Before we dive into the fun, we’d be remiss not to talk about what a spectacular day it was at Overdrive. The forecast looked dreadful the whole week leading up to the event, and the day started off challenging for the sprint athletes. They were asked to exceed the demands of the average competition by an already challenging run course, a stunning but demanding bike course with 8 slick corners per lap, and difficult conditions…all while navigating the complex tactical world of draft legal racing.

Overdrive Duathlon
Slippery when wet
Standard distance athletes, we can’t give you enough kudos. One lap of the bike course was demanding enough, and you had to navigate it 12 times (twice on the first run, 10 times on the bike). Temperatures that started the day around 12 for the sprint dropped to single digits in the afternoon, and the rain just kept coming down harder. It got to a point where the temperature was so cold that the officials started pulling athletes from the bike course, and athletes ended up completely various numbers of laps.

Because of that, the results and qualification information took time to finalize. Regardless, you are all incredible athletes just for showing up on the day, knowing what was probably to come…Duathlon Central Seals of Awesomeness for everyone! Results and congratulations to come with the full recap.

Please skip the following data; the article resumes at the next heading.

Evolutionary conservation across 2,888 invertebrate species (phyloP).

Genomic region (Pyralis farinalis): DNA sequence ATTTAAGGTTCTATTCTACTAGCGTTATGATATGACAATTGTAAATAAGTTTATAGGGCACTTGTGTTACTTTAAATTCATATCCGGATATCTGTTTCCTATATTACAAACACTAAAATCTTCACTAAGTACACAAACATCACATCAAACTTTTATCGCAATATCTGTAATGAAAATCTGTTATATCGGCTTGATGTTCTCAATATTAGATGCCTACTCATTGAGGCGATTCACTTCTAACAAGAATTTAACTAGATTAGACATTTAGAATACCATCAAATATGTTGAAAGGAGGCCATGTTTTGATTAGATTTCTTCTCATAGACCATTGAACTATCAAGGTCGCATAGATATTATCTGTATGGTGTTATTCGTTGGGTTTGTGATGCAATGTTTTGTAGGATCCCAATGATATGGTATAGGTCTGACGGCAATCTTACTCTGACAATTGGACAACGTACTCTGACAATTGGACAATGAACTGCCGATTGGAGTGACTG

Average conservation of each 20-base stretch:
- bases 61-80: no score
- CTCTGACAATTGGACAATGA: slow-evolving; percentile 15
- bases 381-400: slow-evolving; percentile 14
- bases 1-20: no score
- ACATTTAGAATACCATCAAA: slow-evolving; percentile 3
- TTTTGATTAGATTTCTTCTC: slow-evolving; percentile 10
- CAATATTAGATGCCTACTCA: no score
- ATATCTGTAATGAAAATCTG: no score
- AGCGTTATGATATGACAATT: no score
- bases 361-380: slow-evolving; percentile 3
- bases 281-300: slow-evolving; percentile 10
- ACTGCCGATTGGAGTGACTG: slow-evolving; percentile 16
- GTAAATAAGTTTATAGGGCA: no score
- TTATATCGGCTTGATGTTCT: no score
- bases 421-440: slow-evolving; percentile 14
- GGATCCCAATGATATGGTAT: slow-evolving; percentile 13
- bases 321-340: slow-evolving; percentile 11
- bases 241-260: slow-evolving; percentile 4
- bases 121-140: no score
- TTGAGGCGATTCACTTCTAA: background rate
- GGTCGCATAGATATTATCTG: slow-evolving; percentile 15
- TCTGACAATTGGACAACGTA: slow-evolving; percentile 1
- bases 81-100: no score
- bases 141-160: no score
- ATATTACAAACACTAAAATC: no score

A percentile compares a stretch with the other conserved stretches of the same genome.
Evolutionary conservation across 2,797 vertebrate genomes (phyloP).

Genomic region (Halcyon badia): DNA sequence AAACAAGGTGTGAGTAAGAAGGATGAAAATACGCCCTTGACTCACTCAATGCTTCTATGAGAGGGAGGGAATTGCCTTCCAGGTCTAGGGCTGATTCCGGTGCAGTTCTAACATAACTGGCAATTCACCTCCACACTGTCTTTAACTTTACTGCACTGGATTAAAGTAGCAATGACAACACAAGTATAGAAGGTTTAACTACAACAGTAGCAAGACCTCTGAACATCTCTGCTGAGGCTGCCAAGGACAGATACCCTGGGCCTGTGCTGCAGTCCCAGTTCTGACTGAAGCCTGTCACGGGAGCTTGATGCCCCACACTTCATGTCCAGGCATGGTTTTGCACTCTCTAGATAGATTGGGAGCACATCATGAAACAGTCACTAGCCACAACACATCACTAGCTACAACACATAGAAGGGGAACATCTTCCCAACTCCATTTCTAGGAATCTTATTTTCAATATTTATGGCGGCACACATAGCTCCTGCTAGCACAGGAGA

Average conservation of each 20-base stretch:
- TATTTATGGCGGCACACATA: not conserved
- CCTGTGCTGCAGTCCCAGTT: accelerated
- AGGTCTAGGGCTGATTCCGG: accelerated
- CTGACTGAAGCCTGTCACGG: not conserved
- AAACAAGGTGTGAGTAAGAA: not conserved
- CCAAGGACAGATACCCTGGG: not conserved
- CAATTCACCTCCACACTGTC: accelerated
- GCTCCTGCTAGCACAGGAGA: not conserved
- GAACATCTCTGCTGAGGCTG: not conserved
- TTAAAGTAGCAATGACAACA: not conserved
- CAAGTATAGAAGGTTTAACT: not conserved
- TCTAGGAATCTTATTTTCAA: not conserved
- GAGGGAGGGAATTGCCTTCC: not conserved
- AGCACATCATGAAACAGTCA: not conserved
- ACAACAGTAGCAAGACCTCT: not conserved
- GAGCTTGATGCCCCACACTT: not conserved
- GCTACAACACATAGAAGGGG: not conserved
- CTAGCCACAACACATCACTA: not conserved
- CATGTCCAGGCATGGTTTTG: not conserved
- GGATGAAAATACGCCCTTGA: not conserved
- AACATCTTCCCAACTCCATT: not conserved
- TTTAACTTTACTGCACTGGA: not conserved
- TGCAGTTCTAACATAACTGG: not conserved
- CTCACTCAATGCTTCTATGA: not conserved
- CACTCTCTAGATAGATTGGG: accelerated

Reminder: General registration for Worlds in Fyn starts at 10am PST on November 15. If you secured an automatic spot for the race at a qualifier and plan to go, make sure you claim it by November 14 using the unique qualifier code in the email you should have received. If you wait, you run the risk of your spot disappearing to the general registration crowd even though you auto-qualified. If you missed a qualifier, November 15 is your last chance to be a part of the ITU World Multisport Championships Festival through general registration (albeit with a higher team management fee).

Happy Faces
Candid…ish (Photo: Overdrive Race and Relay Series/Triathlon Ontario)
WAIT, WHAT? SPEAKING OF QUALIFICATION…

Triathlon Canada released their new qualification criteria for the Age Group World Championships, and there were some interesting tidbits in the new policy. You can check it out here. There are some good pieces in here, and some interesting ones. Here’s the skinny: